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Ladybird nostalgia and fun

Ellen Kelly By Ellen Kelly Published on May 31, 2016
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By Ellen Kelly

It was a Saturday in March when I spotted them at first. I was hovering around the ‘Just Published’ section of our local book store. Mothering Sunday was the next day and I was hoping for something to jump out at me when my eye was drawn to an array of slim hard-back books. There was something oddly familiar about them. At first glance it seemed as if someone in the store wasn’t doing their job properly. Someone, a newbie most likely, had put a load of children’s books right there in with the adult books. Perhaps I should point this out I thought, plucking one from the shelves.

It was as if a switch had been flicked. Holding the little book, leafing through the pages, with their distinctive print and faded matte pictures catapulted me back to the 70s. It was as if I was lying on my bunk-bed with a Learning With Mother Ladybird book in my hand, or one from the Well Loved Tales series such as The Princess and the Pea – a personal favorite. Ladybird, published by Penguin in the United Kingdom, is, after all, a ubiquitous name in children’s publishing. Inside the cover of this new one there’s a statement: “This delightful book is the latest in the series of Ladybird books that have been specially planned to help grown-ups with the world about them”. I was beginning to understand. A parody of the originals. The structure, layout, repetition and pictures “all enable grown-ups to think they have taught themselves to cope”. I was hooked. Juxtaposing childhood nostalgia with tongue-in-cheek humor for adults is a great concept.

“When we are young, we all dream of doing something wonderful and exciting with our lives. What will we be? A cosmonaut?...Anything is possible. And then, one day, it isn’t”.

The series comprises eight titles, and as I’ve discovered since, was brought out by Michael Joseph to mark the centenary of Ladybird Books. Subjects include Dating, Hangovers, Hipsters, Mindfulness, Mid-Life-Crisis and the How it Works titles for men and women (as husbands, wives, Mums and Dads). The authors, Jason Hazeley and Joel Morris, have kept the large simple script and prescriptive language of the children’s books as well as matching the style of the original illustrations. They thank the illustrators whose work they say they have “so mercilessly ribbed” and whose “glorious craftsmanship was the set-dressing of their childhoods”. This is a truth that will resonate with all who enjoyed Ladybird books in their young years.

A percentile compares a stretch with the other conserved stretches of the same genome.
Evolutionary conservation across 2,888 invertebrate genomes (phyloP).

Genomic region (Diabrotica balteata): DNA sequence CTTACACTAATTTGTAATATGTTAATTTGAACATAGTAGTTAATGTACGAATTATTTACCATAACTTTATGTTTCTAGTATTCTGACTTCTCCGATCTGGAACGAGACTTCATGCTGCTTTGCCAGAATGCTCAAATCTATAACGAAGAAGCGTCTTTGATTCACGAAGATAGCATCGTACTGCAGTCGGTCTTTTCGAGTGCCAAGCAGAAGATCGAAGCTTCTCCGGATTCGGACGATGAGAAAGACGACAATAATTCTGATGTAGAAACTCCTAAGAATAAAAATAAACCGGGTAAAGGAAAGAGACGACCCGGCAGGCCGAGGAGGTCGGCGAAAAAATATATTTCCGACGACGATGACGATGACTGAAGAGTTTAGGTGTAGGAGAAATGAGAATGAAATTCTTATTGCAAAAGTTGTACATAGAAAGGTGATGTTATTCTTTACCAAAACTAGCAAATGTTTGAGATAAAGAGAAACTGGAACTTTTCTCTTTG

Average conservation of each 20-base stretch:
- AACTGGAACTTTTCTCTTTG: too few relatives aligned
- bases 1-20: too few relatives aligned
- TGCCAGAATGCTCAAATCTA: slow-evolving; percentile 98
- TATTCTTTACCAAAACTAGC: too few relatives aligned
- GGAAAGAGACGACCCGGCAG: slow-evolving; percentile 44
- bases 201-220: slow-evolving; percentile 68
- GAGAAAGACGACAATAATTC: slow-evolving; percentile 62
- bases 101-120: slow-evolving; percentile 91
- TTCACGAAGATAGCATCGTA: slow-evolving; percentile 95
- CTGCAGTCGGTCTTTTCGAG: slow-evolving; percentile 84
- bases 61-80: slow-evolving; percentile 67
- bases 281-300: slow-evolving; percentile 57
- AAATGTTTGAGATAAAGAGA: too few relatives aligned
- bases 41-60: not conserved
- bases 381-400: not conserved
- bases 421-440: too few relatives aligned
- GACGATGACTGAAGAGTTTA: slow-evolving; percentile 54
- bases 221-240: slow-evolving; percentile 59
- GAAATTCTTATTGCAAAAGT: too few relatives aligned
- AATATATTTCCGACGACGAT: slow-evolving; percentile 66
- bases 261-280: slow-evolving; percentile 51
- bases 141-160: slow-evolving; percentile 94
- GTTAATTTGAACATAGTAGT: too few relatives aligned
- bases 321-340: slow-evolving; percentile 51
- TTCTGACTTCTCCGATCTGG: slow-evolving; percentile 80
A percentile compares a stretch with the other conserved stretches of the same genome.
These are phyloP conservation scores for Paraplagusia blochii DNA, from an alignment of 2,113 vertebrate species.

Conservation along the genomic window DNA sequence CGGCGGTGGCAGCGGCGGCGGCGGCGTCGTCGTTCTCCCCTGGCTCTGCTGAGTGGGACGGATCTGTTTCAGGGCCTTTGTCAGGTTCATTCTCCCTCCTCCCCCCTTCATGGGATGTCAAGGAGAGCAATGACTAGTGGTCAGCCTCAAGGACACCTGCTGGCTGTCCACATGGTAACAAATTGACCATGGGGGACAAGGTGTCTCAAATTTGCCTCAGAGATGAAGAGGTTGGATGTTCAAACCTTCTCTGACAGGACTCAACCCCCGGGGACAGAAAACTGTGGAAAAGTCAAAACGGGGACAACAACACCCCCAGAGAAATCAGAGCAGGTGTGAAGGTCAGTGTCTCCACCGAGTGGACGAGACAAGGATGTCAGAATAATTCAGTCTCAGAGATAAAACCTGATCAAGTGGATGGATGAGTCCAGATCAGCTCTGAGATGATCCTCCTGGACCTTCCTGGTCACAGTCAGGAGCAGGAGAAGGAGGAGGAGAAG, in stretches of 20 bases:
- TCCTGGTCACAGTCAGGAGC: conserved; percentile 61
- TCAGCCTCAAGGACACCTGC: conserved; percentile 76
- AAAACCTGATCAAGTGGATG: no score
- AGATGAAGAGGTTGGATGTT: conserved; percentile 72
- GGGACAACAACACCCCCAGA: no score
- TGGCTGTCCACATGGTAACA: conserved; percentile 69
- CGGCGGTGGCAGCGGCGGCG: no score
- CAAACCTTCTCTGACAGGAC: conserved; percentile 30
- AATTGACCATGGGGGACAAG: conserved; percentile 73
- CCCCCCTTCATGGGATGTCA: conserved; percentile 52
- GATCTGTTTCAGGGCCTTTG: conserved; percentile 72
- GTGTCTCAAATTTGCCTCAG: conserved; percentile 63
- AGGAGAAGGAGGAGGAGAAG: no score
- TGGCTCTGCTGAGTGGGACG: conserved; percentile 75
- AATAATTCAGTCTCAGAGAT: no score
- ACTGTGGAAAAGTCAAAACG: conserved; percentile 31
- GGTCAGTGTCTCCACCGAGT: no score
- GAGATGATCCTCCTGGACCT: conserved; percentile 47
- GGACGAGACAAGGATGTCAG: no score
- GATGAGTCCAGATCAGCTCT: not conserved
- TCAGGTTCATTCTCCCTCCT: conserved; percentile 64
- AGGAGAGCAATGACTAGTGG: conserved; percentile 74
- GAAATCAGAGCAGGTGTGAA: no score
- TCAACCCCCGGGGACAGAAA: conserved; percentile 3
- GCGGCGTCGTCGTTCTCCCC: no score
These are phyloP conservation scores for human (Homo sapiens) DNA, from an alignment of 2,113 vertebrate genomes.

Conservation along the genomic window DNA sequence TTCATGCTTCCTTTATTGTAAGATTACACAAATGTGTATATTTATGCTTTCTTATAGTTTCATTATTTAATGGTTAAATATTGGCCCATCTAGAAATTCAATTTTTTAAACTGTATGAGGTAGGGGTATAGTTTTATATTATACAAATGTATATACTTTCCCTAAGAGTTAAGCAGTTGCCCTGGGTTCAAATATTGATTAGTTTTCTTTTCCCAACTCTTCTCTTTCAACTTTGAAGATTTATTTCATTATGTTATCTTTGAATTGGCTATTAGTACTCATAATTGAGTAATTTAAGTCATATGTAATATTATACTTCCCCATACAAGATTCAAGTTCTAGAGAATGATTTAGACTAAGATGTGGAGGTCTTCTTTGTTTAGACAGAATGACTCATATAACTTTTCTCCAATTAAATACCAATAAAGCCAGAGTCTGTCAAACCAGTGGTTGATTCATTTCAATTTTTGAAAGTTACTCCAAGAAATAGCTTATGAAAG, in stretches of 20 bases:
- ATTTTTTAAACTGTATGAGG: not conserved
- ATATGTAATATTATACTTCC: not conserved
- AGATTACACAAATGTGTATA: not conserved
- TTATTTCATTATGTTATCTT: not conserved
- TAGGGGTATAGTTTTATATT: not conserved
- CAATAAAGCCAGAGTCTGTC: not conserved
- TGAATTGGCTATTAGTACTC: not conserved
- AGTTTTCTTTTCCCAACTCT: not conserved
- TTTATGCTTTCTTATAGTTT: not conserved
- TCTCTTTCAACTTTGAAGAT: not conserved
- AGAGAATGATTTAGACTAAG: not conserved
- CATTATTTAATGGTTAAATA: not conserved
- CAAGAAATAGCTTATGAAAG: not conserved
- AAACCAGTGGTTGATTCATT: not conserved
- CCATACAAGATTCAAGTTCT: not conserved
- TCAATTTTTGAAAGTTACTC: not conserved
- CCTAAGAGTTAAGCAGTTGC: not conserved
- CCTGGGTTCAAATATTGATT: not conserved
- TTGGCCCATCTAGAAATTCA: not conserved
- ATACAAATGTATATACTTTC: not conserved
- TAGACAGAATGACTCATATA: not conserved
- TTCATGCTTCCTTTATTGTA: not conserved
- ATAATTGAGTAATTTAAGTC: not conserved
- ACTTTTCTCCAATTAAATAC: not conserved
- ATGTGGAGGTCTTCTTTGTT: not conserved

The various humorous themes include contrasting child-like wishes and hopes with the adult reality of life’s various disappointments. The Ladybird Book of The Mid-Life Crisis, for example, opens with:

“When we are young, we all dream of doing something wonderful and exciting with our lives. What will we be? A cosmonaut?...Anything is possible. And then, one day, it isn’t”.

Women who have achieved well academically or in the business world stand anonymously at the school gate, known only as someone’s Mum. Sadly, all too true! Men try illusions with their thinning hair, and develop anxieties about health and twenty-somethings coming up the inside lane to steal their jobs. Silly jokes really but when put alongside the beautiful innocent old-style illustrations they pack a gleeful punch.

Another one I was drawn to was The Ladybird Book of Mindfulness. Our book shops are full up with mindfulness books. Little books. Great big books. For the frazzled. For the serene. For the young. For the old. Now, at last, a book ridiculing mindfulness. The cover sports a long golden-locked princess figure dancing through a field of flowers. Each page shows a different character embracing mindfulness to their detriment. Staring at a tree for hours to de-stress and forgetting to turn up at work, for example, and then getting fired.

Of course, the old Ladybird books for children are hilarious in themselves, to the modern eye, full of stereotypically assigned gender roles. Mummy can, at all times, be found with her apron on while Daddy is out there fixing things. Jane helps Mummy in the house while Peter helps Daddy with the car. The series for adults continues to draw from this traditional world, making it part of the joke to good effect.

It’s a joy to have humorous books for adults wrapped up in old childhood paper. They are best bought as fun gifts for others (or yourself) rather than for a good read. Friends, family and colleagues will consume them, remember themselves and laugh at how life turns out. That Saturday in March I purchased How it works: The Mum as a gift for Mother’s Day, along with hoards of others no doubt. If sales figures for the series to date are anything to go by (1.5 million sold in the four months to March) this is a publishing success story that others in industry might wish to keep a close eye on.

Ellen holds a PhD in the Sociology of Humour. She is passionate about creative writing and has had her short stories published and broadcast as competition winners. She writes a humorous blog ... Show More